Cash remains king in UK shops, says BRC

 
Coins Cash was the most popular way to pay in 2012, and the cheapest for shopkeepers

Cash is still the most popular form of payment in UK shops but the popularity of vouchers and coupons is on the rise, research has suggested.

The British Retail Consortium (BRC) analysed 10 billion retail payments in 2012 - 60% of all UK retail sales.

Cash accounted for about 54% of all transactions, but non-cash, non-card payments rose from less than 2% to 5% of the total.

Debit cards also remained popular, the figures showed.

'Ones to watch'

Use of cash in terms of the number of transactions and money spent in shops was down on the previous year. This was the first time in the survey's 13-year history that both measures recorded a fall.

Alternative means of payment, such as online payments and money-off coupons, grew, although these remained a fraction of the total.

"These methods will be the 'ones to watch' in the future, and retailers are investing heavily to make sure their customers have choice and convenience in ways to pay, whether in-store, at home or on the move," said Helen Dickinson, director general of the BRC.

Debit cards accounted for 30% of transactions, while credit cards or charge cards were used in nearly 11% of cases.

The BRC repeated its concern that credit card transactions cost retailers significantly more to process than cash.

 

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  • rate this
    +2

    Comment number 45.

    @20 Bill
    "The banks get their cut out of every card transaction, effectively reducing the total spend by 2 or 3%. How does that help the broader economy?"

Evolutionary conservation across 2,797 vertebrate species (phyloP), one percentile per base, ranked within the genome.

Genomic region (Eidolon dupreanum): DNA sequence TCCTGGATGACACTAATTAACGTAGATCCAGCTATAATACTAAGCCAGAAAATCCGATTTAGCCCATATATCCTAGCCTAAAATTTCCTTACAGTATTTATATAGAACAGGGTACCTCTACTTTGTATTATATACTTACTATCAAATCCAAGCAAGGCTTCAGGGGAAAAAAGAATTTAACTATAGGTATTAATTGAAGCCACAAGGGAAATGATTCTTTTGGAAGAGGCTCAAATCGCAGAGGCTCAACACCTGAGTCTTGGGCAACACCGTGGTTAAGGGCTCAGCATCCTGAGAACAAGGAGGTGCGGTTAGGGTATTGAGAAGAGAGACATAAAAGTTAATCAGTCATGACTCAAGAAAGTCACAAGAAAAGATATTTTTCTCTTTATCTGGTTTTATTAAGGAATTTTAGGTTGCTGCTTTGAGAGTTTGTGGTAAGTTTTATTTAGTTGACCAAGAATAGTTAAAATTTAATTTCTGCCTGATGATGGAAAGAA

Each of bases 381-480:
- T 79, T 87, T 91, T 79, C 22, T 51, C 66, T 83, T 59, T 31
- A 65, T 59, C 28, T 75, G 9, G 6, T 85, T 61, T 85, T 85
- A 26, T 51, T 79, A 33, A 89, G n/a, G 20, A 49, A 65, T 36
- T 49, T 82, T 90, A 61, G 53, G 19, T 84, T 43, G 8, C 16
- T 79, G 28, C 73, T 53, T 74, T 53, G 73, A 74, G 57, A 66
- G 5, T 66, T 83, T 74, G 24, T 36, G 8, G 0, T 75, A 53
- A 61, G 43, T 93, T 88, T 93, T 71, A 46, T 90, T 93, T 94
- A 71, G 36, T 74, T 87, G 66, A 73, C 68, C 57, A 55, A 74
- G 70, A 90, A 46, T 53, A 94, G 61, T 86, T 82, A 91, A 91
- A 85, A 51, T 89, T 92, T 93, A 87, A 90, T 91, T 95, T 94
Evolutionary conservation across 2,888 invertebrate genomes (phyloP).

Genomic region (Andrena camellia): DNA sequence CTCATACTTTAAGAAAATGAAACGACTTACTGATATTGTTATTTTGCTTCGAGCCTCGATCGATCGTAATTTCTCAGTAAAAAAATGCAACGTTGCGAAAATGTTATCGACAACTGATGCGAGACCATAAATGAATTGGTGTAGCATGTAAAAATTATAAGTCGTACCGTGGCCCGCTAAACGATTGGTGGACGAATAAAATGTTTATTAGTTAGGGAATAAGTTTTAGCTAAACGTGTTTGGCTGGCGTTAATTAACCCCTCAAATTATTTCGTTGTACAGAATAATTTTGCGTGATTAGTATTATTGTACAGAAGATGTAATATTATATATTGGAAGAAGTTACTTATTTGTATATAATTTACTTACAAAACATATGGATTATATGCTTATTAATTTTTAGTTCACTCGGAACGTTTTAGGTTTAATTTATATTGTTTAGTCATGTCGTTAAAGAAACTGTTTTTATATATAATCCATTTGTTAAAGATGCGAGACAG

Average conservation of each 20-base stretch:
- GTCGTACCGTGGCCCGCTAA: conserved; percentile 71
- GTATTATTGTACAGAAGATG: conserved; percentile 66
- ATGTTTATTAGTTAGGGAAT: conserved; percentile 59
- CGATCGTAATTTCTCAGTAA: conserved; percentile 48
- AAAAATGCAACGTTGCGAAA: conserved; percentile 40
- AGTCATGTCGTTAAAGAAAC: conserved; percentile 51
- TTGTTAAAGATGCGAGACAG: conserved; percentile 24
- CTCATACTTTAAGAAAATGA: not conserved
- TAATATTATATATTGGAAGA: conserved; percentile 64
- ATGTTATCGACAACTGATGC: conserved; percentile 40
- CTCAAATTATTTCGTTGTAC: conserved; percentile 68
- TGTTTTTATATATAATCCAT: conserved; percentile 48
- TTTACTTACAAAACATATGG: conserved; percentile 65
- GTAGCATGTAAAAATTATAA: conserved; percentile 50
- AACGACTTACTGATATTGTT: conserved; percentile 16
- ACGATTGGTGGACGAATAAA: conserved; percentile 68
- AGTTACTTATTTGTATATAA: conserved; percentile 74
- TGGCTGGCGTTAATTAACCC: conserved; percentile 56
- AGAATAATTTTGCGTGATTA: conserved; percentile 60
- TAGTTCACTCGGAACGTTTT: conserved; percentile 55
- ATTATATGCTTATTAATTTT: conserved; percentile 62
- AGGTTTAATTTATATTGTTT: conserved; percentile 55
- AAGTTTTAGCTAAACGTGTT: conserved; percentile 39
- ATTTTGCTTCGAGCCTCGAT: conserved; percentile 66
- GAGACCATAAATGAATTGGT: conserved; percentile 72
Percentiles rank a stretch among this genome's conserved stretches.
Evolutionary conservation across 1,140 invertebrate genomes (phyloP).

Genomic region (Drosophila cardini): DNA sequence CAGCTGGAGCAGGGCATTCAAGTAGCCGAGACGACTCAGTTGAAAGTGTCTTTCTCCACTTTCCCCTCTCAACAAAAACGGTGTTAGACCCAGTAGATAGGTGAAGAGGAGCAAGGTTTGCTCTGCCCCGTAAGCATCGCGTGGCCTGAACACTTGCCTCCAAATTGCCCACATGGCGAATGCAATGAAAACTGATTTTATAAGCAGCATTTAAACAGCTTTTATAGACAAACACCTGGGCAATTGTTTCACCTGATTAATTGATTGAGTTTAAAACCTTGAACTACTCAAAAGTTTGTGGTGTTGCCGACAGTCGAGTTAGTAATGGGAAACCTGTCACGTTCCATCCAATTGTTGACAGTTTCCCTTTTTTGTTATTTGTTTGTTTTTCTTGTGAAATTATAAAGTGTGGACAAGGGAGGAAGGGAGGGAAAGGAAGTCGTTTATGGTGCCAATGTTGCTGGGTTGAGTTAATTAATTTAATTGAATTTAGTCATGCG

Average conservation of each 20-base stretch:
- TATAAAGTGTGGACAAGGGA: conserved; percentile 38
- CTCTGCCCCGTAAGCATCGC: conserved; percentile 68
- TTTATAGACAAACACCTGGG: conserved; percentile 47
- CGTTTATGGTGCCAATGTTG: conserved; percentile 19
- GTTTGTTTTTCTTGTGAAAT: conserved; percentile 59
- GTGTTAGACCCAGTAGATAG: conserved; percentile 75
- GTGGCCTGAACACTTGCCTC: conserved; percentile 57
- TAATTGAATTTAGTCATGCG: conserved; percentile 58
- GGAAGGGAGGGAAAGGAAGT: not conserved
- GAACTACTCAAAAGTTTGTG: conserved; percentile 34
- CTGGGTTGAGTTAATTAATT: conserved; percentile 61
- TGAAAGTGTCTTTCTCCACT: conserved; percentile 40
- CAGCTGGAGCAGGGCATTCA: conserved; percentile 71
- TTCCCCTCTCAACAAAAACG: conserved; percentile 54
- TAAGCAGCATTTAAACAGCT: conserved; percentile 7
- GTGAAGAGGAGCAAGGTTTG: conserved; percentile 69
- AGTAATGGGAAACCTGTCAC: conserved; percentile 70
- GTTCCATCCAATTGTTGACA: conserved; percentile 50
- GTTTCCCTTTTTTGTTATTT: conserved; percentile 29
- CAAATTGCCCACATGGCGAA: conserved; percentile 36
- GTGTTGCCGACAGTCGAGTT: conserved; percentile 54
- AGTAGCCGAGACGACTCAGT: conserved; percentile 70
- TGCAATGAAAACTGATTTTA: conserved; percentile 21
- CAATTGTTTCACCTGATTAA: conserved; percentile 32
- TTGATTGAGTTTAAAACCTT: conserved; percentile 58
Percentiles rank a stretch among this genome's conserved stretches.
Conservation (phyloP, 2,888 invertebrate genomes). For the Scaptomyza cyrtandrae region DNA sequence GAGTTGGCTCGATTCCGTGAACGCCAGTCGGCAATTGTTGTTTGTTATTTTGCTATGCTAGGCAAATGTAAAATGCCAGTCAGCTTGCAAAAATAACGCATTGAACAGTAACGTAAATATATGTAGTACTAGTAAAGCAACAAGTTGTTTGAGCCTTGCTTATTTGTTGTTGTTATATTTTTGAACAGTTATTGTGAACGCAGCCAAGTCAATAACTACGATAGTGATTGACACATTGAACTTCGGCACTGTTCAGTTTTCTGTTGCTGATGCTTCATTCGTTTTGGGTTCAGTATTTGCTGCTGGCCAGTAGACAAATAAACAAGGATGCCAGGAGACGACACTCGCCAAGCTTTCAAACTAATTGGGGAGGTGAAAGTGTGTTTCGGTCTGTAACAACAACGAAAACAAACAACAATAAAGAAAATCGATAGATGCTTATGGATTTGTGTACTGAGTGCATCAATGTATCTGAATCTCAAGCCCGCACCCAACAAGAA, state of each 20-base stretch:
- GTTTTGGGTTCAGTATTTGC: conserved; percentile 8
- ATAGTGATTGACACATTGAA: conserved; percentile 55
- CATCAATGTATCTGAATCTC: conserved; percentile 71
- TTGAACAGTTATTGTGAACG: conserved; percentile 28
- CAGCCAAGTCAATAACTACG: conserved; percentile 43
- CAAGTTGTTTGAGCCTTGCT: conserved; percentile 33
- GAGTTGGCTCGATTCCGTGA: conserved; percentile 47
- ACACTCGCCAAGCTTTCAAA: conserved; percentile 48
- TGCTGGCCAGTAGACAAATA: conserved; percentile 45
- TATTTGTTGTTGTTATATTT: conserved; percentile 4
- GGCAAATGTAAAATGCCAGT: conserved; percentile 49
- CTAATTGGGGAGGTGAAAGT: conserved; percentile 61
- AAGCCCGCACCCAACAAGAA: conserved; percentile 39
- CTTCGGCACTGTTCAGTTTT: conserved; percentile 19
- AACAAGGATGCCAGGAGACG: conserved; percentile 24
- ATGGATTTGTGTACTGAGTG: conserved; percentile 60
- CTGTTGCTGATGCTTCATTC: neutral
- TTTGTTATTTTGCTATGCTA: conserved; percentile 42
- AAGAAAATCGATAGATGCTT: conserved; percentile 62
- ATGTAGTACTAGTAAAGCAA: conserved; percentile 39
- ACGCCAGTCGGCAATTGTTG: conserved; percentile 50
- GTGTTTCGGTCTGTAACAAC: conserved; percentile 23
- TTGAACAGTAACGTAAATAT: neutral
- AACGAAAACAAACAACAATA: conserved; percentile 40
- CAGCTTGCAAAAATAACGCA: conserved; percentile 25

It costs money to store and transport cash. And it's also a security risk to the shops (robbery), and to the guards who have to transport the cash to cash machines and from shops to banks.

    Paying by card is far more cost-effective.

  • rate this
    +6

    Comment number 44.

    32.bigyammyman
    Exactly. The more power we give to government and their fat-cat pals/masters the more they will abuse it. History testifies to this simple fact. We must keep control of our own finances. If cash is done away with, then what is to stop these 'middle men' taking what percentage they desire? What is to stop the Government freezing the credit of whomsoever they desire?

  • rate this
    0

    Comment number 43.

    sick and tired of standing in queues waiting for someone to pay for a mars bar by credit card.
    Solved the problem by getting a loads of chilled and frozen food then refusing to buy it at the checkout because the temperature had risen, the offending store now has a minimum card spend of £10

  • rate this
    +11

    Comment number 42.

    Consumers make the society we live in.

    A cashless society has many perils, personally I prefer to rely upon the physical. Government may guarantee the banks but if another serious crash happens where will the money come from to meet those guarantees.
    As with other countrys in financial difficulty, government can & does impose what it likes in an emergency, physical is better & safer

  • rate this
    +8

    Comment number 41.

    I lost a large amount of money on my debit card, as someone was out shopping on it. You really have to find concrete evidence to prove that the transactions are not yours in the first place to get that money back.

  • rate this
    +24

    Comment number 40.

    Silly. The proportion of cash payments will vary with transaction value. If you eliminated payments of under (say) £10 a totally different picture would emerge. And in any case, value is much more important than volume. I wonder what % of sales value is from cards?

    These people need to measure the right things if they want to understand their business.

  • rate this
    +15

    Comment number 39.

    So, more transactions use cash - but what are the values? If I buy a cup of coffee or a bag of sweets, I'll invariably use cash. However, for a weekly shop, refilling the car, purchases of electrical goods etc, then it's the debit card (I don't want to carry that much cash around with me). Value wise, I think debit cards will win every time.